You know that there is something special coming up when you walk over to the customs and immigration officer after arriving at Florida’s Orlando airport and in reply to his question ‘you what you are coming to do here the US?’ you reply: “I'm here for the upcoming Falcon Heavy rocket launch.” And he says, “Oh that's what everybody tells us today.”
Hmm, ok so I'm not the only one here for this then… this must be something big for the USA and all rocket launch lovers around the globe - even the roadside are adorned with posters advertising the ‘SpaceX Falcon Heavy rocket launch next Tuesday at 1:30 pm’.
Local TV news channels are giving regular updates on the mission and newspapers inform readers what are the best places to watch the launch from around Titusville and other parts close to Kennedy Space Center (KSC).
After almost seven years - the last big launch from KSC was the final Space Shuttle mission - launch fever has come again to this part of Florida and people are once again looking towards the famous 39A launch pad for tomorrow’s (Tuesday) planned launch.
People are going crazy, or they are crazy in love with big rocket launches and SpaceX in particular. Tickets to view the launch from more than five miles away are exchanging hands privately for almost US$ 200 after being sold out in just two days. You can even buy tickets to view the launch from the KSC visitor complex - and that's more the 12 miles from the launch pad where you only see the rocket after it has risen above the tree line and if sky is cloudless.
Yesterday, two days before the first scheduled launch window of the week, international media could start collecting their security passes. Judging by all the badges waiting on the table it will once again be crowded on the NASA press site.
So I need to pick a good spot the watch the launch from. Meeting media friends and colleagues to talk about the launch, there are different opinions on the outcome and potential success of the mission.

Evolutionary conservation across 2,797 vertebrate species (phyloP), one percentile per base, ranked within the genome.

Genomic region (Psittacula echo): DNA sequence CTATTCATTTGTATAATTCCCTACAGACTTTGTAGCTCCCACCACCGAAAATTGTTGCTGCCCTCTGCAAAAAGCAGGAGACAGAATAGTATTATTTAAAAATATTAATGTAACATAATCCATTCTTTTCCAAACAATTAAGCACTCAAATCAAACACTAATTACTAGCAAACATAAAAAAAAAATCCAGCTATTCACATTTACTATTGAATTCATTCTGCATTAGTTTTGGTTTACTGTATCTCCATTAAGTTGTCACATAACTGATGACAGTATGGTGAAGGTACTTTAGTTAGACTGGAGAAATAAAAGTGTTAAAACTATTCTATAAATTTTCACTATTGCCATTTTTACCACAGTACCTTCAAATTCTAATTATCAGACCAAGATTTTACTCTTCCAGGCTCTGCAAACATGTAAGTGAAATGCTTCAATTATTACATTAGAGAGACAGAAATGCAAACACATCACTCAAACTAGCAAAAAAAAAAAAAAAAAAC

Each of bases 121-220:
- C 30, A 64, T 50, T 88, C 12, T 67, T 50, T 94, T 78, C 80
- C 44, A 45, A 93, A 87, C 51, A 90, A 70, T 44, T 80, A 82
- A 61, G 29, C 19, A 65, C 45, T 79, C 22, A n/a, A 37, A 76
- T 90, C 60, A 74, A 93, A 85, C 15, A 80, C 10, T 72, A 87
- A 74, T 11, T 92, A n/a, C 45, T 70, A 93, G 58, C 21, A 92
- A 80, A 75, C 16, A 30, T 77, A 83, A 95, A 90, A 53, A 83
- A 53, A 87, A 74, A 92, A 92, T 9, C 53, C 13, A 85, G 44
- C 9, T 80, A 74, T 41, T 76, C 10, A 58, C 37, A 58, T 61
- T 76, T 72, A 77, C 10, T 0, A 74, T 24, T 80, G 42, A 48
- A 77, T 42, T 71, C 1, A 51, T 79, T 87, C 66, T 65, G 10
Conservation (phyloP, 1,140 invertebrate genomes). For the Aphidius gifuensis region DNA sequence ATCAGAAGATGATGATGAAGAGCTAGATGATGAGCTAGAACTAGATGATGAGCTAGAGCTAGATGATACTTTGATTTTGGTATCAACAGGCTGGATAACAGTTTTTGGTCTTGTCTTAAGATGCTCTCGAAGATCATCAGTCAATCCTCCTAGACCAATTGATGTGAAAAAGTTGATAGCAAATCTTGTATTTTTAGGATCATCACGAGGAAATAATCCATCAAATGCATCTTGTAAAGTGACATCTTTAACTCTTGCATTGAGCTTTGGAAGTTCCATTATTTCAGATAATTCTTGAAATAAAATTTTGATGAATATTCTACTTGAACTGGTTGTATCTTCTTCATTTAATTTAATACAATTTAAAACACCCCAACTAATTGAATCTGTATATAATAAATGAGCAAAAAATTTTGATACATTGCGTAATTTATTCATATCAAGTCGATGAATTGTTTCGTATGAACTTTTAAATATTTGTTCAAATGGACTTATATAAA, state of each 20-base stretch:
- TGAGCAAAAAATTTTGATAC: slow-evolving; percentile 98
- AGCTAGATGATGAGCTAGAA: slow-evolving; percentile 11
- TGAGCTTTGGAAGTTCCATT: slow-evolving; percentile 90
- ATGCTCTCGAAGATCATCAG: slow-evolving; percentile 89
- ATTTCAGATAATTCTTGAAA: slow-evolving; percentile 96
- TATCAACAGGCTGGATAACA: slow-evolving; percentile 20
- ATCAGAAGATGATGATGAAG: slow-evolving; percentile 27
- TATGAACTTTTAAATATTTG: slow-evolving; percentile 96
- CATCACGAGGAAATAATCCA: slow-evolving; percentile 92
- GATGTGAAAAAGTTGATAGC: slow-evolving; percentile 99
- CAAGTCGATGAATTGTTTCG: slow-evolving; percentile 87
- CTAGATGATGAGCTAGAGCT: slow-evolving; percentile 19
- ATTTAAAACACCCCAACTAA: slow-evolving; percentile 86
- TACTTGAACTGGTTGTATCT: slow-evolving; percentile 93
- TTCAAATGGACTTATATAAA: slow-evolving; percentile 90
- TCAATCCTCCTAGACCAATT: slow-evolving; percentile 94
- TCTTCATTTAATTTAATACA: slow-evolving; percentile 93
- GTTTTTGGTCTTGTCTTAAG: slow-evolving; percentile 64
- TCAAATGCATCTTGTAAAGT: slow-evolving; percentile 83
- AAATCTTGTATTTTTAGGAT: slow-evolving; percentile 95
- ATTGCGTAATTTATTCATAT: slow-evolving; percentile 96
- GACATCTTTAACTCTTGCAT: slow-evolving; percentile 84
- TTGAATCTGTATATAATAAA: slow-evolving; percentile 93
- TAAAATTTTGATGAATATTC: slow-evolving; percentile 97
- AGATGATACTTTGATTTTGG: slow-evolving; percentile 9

Some believe it will be another week before it even lifts off the pad, other says SpaceX might be lucky if it clears the pad high enough so it will not damage the pad if it explodes on ascent.
And then there is return of the twin side boosters which are scheduled to land back at the Cape, both at landing zone one not far from each other... it’s another first but how will it work?
The new Falcon Heavy will be the most powerful in the world, which means it could launch heavier and more complex cargo to space. Once operational, SpaceX could start launching big national security satellites, large orbital habitats and telescopes, or even humans to deep space.
The Falcon Heavy’s specs are impressive. The three-core rocket boasts 27 engines (more than any other working rocket has used before) which together provide more than 5 million pounds of thrust at liftoff, allowing the vehicle to put more than 140,000 pounds of cargo into low Earth orbit.
That’s more than twice the capability of any rocket currently on the market and almost as much as NASA’s new SLS rocket at a fraction of the price.
NASA’s giant rocket certainly has its share of problems. It could be years from making its first flight and probably won’t carry a crew until at least 2022 whilst estimates show that SLS may cost more than 10 times as much to fly as the Falcon Heavy.
All in all, tomorrow’s flight (the launch window opens at 1330 EST/1830 GMT) will be an interesting and eagerly anticipated maiden flight. The weather outlook is currently 80 percent ‘go', so only a last minute technical glitch will prevent an on-time lift off. Success will send out a powerful message to the world of government and commercial spaceflight.
The empty Pad 39A on Sunday prior to the roll out of the SpaceX Heavy rocket. Image: Jacques van Oene